How far would you go to help refugees of the Russian invasion of Ukraine?
For two married Fairfax County Public Schools teachers, the answer is more than 4,600 miles.
Lee Hedrick, a government teacher at W.T. Woodson High School, and Meredith Hedrick, chair of the English for Speakers of Other Languages department at Annandale High School, made the 18-hour journey to Przemysl, Poland, to help feed Ukrainian refugees.
Lee and Meredith, who celebrated their 18th wedding anniversary a couple days ago, were both Peace Corps volunteers. Lee served in Senegal; Meredith served in Turkmenistan.
This spring, when they saw what was happening during Russia’s brutal war on Ukraine, they looked for ways to help. One of the reasons was because of what they taught their students.
“In our classes, we’re trying to teach the importance of history, of empathy, of taking care of one another,” Meredith told WTOP. “Just from our life experience of traveling, and having this sense of service, then being educators and trying to teach our kids to be role models and to be changemakers, and then feeling like we had the skills and we were prepared.”
“We’re familiar in working with different cultures because we had also lived overseas — I felt like our skills and experience lended itself well to going over and helping out.”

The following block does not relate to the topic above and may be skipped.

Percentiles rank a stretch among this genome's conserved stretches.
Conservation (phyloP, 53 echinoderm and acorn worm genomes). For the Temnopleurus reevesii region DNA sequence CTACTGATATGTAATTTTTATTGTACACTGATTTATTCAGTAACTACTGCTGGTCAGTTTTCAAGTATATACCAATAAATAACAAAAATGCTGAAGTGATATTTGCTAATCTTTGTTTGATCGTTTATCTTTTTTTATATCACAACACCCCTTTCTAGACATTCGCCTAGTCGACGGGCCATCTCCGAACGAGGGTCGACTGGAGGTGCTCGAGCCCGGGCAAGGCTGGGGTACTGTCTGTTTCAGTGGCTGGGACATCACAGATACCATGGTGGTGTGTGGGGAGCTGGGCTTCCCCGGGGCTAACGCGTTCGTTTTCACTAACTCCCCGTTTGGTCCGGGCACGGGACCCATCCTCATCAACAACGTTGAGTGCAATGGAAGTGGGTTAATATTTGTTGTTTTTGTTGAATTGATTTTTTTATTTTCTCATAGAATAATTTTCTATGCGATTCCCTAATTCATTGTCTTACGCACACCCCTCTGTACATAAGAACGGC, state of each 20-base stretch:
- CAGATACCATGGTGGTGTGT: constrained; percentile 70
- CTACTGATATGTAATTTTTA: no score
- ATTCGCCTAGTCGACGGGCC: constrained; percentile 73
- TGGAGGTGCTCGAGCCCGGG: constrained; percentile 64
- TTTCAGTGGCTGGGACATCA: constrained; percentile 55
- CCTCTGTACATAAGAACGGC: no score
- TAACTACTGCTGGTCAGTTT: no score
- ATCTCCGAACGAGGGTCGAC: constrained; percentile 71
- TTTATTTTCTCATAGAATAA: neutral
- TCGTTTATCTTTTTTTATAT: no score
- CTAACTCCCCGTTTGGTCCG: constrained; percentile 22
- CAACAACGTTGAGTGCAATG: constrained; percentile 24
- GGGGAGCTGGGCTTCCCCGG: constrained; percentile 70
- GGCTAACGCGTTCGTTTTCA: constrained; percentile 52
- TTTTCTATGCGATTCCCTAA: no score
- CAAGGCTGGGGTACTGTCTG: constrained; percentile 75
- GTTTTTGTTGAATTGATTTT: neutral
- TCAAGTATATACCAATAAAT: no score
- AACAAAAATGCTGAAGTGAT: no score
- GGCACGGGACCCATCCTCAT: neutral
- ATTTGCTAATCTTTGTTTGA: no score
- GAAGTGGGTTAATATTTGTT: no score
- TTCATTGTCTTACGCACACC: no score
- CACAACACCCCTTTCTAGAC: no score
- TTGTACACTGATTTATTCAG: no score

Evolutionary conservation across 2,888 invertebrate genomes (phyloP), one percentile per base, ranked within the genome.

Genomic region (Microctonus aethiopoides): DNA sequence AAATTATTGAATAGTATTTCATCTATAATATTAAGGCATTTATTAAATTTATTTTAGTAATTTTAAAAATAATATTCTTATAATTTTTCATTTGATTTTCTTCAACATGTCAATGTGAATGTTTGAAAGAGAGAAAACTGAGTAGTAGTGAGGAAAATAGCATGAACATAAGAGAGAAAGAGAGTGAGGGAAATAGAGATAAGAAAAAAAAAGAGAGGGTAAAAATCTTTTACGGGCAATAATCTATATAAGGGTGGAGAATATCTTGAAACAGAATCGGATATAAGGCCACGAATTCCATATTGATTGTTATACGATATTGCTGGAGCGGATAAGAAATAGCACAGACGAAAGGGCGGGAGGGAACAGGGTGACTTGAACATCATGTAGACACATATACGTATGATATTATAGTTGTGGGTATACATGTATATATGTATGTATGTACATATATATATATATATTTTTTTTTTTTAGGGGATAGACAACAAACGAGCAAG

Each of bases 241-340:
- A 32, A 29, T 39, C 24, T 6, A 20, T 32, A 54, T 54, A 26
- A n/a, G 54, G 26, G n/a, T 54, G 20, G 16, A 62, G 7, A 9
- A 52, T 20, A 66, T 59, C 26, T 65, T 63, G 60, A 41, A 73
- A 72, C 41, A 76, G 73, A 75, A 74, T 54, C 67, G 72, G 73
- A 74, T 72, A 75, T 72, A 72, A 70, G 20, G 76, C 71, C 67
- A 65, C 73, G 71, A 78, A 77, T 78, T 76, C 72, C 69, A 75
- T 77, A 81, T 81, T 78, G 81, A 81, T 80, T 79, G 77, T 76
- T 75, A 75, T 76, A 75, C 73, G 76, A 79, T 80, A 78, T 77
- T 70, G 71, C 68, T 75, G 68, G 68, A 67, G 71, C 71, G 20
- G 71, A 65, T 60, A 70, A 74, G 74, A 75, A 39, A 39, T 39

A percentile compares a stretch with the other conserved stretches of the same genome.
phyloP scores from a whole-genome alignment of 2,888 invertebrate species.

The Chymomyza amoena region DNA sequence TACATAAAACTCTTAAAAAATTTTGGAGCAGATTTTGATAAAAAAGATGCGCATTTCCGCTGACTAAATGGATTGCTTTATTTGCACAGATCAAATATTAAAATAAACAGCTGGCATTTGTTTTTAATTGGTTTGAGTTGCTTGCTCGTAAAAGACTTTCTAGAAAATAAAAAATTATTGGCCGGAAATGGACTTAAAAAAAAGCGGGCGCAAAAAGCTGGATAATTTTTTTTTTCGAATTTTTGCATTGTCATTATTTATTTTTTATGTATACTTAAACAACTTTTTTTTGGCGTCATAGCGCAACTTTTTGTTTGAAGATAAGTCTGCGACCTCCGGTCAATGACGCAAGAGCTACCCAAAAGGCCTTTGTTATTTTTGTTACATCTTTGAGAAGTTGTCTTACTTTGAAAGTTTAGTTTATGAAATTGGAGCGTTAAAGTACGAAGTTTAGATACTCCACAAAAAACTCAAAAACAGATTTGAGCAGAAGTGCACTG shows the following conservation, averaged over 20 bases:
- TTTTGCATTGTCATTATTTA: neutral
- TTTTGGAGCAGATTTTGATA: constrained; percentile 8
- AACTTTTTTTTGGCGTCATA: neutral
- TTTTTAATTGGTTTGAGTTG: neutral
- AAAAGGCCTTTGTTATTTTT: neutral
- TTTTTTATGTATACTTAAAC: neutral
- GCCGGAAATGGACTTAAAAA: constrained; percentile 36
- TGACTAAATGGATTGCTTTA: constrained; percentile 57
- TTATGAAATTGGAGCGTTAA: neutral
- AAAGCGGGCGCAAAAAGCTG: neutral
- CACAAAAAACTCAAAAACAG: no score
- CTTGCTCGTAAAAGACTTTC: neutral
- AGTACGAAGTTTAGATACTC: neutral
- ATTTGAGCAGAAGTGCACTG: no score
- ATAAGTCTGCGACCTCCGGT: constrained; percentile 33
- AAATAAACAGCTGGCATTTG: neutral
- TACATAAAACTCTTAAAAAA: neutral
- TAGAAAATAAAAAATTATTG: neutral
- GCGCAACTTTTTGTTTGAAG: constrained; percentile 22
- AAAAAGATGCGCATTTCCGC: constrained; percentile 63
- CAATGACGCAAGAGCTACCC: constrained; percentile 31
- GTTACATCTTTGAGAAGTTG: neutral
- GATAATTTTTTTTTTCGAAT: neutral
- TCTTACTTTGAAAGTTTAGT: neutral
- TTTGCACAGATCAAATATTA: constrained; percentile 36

For Lee, being a history teacher and teaching about different conflicts had a lot to do with it too.
“In the past, we’ve learned about World War I or World War II and the atrocities there. And I felt like this was a conflict taking place during our lifetime where I would hate to look back 10 years in the future and say, ‘Oh, this was taking place and I did nothing,’” Lee said.
“You learn about things like, after the Holocaust, you see the phrase ‘never again,’ and I didn’t want to just stand by and watch this horrible conflict unfold and do nothing.”
They decided on D.C. chef and humanitarian Jose Andres’ World Central Kitchen after considering different options. Not only because Andres is a hometown hero, but also because it was an organized and structured effort.
The Hedricks were responsible for their own airfare, lodging and transport. Lee said they used some frequent flyer miles, “we patched together some other things, and thankfully, it’s pretty inexpensive in Eastern Europe.”
Meredith went to Poland first, landing in Warsaw, then took a 6-hour train ride to get to the border city of Przemysl. For Lee, it was a 4-hour drive in a rented car.